Tag Archives: Beirut

9 of the best – sounds of noughties

It would seem that 2004 was peak noughties (to these ears…):

The Avalanches – Since I Left You (2000)

 The Strokes – Modern Age (2001)

The Flaming Lips – Do You Realize? (2002)

Broken Social Scene – Stars And Sons (2003)

The Walkmen – The Rat (2004)

Sébastien Tellier – La Ritournelle (2004)

Sigur Rós – Hoppípolla (2005)

 Midlake – Bandits (2006)

Beirut – Nantes (2007)

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Honourable mentions also go to: Lambchop for ‘Up With The People’ (2000); Outkast for ‘Ms. Jackson’ (2000); Ian Brown for ‘F. E. A. R.’ (2001); The Shins for ‘New Slang‘ (2002); Kings Of Leon for ‘Red Morning Light‘ (2003); Radiohead for ‘A Wolf At The Door’ (2003); Mew for ‘Comforting Sounds’ (2003); Kasabian for ‘Club Foot’ (2004); Danger Mouse for his remix of ‘Public Service Announcement’ (2004); The Good, the Bad and the Queen for ‘Herculean’ (2006); The Hold Steady for ‘The Chillout Tent‘ (2006); The Strokes for ‘You Only Live Once’ (2006); and Jay Electronica for ‘Exhibit C’ (2009).

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Beirut – Elephant Gun (2007)

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Ten years ago, Beirut were in their pomp. Originally a musical project of Santa Fe native Zach Condon, the band’s first performance was in New York in May 2006, to support the release of their debut album, Gulag Orkestar. By January 2007,  they carried their critical acclaim into the release of their first EP Lon Gisland. Its opening track ‘Elephant Gun’ again combined elements of indie rock and world music so successfully. Prodigious stuff; Condon was still only 20. Have a great week.

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Beirut – Nantes (2007)

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Beirut 2007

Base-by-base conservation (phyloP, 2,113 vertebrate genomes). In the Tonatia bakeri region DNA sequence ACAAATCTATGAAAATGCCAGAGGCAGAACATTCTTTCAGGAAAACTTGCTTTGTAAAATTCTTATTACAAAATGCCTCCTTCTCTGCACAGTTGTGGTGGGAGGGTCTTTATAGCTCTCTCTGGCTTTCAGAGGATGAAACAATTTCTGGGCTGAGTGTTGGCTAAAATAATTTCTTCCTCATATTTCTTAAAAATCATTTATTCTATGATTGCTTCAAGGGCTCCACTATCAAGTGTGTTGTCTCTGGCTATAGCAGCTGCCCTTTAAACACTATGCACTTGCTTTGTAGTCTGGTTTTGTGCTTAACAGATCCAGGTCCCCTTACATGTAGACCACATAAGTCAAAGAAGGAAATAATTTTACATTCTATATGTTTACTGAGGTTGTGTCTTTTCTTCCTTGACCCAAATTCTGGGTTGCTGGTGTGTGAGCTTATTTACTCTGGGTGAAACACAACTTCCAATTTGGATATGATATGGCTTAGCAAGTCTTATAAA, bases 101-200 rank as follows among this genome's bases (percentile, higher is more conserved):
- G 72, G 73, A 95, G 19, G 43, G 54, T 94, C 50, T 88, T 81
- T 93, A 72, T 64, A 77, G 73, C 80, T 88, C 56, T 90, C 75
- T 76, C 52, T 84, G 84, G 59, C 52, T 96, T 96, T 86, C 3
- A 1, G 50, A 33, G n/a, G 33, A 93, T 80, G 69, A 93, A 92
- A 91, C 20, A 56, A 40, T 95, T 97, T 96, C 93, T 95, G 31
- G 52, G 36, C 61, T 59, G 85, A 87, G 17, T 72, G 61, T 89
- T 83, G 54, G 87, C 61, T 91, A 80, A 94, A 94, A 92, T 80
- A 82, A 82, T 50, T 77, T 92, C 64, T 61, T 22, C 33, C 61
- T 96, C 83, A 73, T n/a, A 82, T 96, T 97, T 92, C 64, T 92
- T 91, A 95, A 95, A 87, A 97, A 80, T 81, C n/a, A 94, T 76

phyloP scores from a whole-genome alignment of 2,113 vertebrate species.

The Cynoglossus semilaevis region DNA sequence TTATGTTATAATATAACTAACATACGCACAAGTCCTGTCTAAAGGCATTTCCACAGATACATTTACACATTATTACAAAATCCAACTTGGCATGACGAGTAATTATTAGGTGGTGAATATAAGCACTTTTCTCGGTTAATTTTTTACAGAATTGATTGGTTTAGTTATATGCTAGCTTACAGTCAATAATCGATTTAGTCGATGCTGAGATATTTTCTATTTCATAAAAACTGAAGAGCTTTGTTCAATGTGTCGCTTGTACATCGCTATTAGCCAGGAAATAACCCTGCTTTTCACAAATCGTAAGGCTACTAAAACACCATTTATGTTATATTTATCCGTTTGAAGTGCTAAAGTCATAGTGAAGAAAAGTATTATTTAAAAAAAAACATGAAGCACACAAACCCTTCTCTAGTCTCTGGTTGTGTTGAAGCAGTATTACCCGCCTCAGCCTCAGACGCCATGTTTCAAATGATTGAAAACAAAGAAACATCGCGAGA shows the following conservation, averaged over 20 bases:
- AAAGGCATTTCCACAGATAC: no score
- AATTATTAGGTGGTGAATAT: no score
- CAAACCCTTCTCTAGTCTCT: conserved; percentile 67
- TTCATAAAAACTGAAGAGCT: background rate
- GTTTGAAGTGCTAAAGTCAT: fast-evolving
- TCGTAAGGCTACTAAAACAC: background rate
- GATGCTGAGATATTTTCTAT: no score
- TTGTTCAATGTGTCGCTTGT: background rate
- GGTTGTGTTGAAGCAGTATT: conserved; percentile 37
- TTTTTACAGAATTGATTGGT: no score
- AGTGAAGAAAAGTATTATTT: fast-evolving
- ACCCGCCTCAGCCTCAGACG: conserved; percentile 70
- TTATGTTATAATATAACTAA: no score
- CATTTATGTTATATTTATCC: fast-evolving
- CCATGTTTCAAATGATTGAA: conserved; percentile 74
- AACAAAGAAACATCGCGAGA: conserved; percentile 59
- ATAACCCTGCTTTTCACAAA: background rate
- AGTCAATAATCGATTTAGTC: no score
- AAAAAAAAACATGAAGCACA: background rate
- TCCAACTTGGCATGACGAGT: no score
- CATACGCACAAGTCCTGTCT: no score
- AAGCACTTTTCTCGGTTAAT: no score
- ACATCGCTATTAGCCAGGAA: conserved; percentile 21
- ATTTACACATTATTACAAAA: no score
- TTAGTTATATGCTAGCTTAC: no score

“Well it’s been a long time, long time now since I’ve seen you smile.” The initial sadness of Beirut’s ‘Nantes’ is percolated with waves of percussion, brass and an organ riff that could be straight off a Metronomy track. For those of you have not listened to Zach Condon et al’s gypsy-folk-infused The Flying Club Cup, please take the time to do so. It’s a tonic.

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Beirut – Santa Fe (2011)

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Beirut’s Zach Condon released his debut album The Gulag Orkestar at the age of 19, having been inspired by the Balkan folk music he heard on his gap year travels. That’s youthful confidence for you. By his third long player The Rip Tide, you can still hear the frilly brass and accordions, but throw in a Talking Heads riff and you have ‘Santa Fe’. A song for a sunny day. We need one of those in Blighty soon (and perhaps their boat).

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Neutral Milk Hotel – In the Aeroplane Over the Sea (1998)

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The long player In the Aeroplane Over the Sea was a definitive release. It’s lo-fi and not easy to listen to, but you can hear greatness as the dynamics evolve from track to track. I feature one song, but the album really needs to be listened to in its entirety. Jeff Mangum’s edgy vocals, the surreal lyrics, the psychedelic instrumentals and those blissful horns are all remarkable. Beirut, Arcade Fire, The Decemberists, Okkervil River et al would take note. The title track’s “beautiful face” is that of Anne Frank, the reference point for the whole album – so it’s all pretty gothic too.

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Beirut – Postcards From Italy (2006)

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Are these guys really from New Mexico? And if so, are they all called Vratko and Miroslav?! As Pitchfork quite astutely posed on release, perhaps these songs are really incredible or perhaps they simply mimic and mine musical traditions unfamiliar to the average indie rock fan. But as I quite esoterically thought at the time, I don’t care. Take me to the Gypsy caravans, mournful accordions and wood-smoke air of Albuquerque now.

(MOMENT ALERT: BTW, I love ‘moments’ in songs and this has two – trumpets at 2:02 and the rest of the instruments at 2:55. Enjoy.)

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